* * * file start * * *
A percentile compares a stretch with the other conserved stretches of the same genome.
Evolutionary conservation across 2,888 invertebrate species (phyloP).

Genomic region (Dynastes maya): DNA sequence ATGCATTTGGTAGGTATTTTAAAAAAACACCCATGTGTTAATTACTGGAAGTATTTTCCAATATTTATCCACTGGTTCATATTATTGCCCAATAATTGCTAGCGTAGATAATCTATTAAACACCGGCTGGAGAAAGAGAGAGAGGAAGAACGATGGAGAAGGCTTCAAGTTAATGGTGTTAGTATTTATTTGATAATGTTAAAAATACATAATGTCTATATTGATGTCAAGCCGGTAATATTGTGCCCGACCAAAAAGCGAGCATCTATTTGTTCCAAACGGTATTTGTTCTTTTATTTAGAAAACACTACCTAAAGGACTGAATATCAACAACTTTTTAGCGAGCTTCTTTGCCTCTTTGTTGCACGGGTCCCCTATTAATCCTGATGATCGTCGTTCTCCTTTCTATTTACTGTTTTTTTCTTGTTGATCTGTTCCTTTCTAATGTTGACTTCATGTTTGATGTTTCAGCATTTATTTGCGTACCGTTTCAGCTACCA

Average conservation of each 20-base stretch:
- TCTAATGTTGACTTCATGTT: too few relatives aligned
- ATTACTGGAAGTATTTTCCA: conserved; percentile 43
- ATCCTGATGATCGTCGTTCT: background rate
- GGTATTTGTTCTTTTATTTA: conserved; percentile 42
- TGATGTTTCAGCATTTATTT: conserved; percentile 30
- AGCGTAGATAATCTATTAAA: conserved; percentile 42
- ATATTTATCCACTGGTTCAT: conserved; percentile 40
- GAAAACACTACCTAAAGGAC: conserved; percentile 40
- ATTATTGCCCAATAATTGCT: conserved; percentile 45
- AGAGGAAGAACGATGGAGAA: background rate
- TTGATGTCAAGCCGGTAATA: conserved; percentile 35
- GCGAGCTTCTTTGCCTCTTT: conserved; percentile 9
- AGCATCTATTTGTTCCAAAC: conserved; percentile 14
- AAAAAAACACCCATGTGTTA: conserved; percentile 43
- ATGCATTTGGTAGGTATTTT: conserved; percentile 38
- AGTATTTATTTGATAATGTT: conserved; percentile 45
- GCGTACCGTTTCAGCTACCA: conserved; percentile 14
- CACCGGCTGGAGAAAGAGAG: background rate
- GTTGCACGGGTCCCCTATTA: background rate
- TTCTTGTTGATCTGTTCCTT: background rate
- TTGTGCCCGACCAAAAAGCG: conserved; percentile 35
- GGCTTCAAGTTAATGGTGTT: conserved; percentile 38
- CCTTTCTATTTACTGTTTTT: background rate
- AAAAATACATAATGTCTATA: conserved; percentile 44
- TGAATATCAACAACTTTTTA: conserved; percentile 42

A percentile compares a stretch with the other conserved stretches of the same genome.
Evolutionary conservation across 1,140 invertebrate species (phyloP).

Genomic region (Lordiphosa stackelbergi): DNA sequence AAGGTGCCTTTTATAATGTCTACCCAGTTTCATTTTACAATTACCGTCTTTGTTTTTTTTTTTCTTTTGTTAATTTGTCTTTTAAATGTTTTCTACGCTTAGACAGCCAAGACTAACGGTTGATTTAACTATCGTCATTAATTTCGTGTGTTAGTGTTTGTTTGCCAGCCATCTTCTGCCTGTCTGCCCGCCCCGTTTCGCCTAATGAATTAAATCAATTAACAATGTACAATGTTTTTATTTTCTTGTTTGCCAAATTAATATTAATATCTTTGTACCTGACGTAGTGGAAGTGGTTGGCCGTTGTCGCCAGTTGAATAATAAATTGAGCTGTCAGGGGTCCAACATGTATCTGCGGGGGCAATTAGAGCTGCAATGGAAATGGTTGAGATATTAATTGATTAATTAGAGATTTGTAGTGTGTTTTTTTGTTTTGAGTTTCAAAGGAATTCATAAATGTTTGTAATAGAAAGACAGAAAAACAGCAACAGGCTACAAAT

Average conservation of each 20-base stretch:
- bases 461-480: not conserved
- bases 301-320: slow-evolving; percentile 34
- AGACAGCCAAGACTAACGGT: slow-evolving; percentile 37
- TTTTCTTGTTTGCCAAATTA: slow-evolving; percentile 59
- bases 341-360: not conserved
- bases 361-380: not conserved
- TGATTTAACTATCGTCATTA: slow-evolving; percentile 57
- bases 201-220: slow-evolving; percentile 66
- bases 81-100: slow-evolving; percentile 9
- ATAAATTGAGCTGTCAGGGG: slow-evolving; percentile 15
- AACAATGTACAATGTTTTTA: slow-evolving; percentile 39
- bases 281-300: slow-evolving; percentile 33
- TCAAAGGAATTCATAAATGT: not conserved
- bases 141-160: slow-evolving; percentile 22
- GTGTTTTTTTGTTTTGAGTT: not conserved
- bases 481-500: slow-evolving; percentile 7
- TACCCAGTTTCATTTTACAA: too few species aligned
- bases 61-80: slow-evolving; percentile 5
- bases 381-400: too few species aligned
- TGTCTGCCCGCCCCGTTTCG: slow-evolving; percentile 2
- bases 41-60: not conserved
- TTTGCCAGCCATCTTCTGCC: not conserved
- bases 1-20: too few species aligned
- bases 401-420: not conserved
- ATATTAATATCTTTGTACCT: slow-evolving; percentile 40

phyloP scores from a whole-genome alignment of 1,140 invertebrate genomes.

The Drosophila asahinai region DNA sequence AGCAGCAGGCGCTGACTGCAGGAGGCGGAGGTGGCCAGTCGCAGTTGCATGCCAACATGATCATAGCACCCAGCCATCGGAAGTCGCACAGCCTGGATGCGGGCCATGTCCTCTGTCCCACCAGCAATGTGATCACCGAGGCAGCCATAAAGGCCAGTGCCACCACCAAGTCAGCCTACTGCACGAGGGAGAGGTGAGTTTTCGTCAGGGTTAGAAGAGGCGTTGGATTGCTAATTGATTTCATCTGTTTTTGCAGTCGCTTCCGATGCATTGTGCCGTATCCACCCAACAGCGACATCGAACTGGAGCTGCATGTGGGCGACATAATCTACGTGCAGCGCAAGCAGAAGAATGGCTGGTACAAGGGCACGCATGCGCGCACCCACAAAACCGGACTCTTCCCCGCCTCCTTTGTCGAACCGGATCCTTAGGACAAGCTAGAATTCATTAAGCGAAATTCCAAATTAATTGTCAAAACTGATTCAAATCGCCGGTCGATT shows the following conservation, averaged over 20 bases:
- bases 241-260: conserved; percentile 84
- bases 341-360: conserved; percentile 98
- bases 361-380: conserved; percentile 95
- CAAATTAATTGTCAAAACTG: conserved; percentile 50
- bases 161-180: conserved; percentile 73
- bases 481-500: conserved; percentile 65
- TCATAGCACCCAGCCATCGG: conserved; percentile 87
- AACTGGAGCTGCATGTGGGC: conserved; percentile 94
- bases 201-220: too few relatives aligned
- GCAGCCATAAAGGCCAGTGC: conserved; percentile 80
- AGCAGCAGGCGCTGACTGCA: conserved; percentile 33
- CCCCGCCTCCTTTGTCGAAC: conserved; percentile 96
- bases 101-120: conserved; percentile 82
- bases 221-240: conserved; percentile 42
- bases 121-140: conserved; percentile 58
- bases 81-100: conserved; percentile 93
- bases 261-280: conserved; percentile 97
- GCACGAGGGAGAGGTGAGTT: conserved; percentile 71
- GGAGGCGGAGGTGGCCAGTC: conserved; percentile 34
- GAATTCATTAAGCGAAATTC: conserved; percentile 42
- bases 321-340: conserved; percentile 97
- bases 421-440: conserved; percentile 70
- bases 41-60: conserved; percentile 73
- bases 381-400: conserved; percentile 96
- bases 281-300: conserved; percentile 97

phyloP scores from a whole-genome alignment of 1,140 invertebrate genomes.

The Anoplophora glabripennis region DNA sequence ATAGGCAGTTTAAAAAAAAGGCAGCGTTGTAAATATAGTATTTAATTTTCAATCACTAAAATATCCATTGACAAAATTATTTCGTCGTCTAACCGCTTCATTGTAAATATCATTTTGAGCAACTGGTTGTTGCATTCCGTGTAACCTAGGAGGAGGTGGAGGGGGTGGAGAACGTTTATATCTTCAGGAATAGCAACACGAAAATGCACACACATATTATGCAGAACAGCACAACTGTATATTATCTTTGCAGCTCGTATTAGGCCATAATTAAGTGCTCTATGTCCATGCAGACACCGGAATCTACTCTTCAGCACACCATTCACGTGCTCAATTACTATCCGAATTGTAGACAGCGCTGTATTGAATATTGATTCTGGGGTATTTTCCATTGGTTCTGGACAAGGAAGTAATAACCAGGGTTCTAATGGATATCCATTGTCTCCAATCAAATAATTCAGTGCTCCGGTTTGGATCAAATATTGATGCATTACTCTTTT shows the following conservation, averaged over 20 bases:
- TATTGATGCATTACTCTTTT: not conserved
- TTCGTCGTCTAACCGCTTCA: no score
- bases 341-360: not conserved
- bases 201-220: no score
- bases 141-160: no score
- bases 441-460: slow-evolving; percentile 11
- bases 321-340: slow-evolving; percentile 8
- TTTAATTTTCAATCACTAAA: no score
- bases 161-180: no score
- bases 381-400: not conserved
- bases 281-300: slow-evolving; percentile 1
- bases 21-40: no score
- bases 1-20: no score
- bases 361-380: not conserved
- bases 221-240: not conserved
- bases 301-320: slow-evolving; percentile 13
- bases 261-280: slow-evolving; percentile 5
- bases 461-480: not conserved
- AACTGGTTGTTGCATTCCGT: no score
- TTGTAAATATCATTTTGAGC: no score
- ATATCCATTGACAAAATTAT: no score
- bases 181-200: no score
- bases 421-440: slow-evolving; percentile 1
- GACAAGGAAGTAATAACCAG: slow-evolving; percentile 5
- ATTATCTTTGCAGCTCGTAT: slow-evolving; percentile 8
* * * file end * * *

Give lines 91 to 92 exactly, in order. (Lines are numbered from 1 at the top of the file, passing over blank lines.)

- bases 201-220: no score
- bases 141-160: no score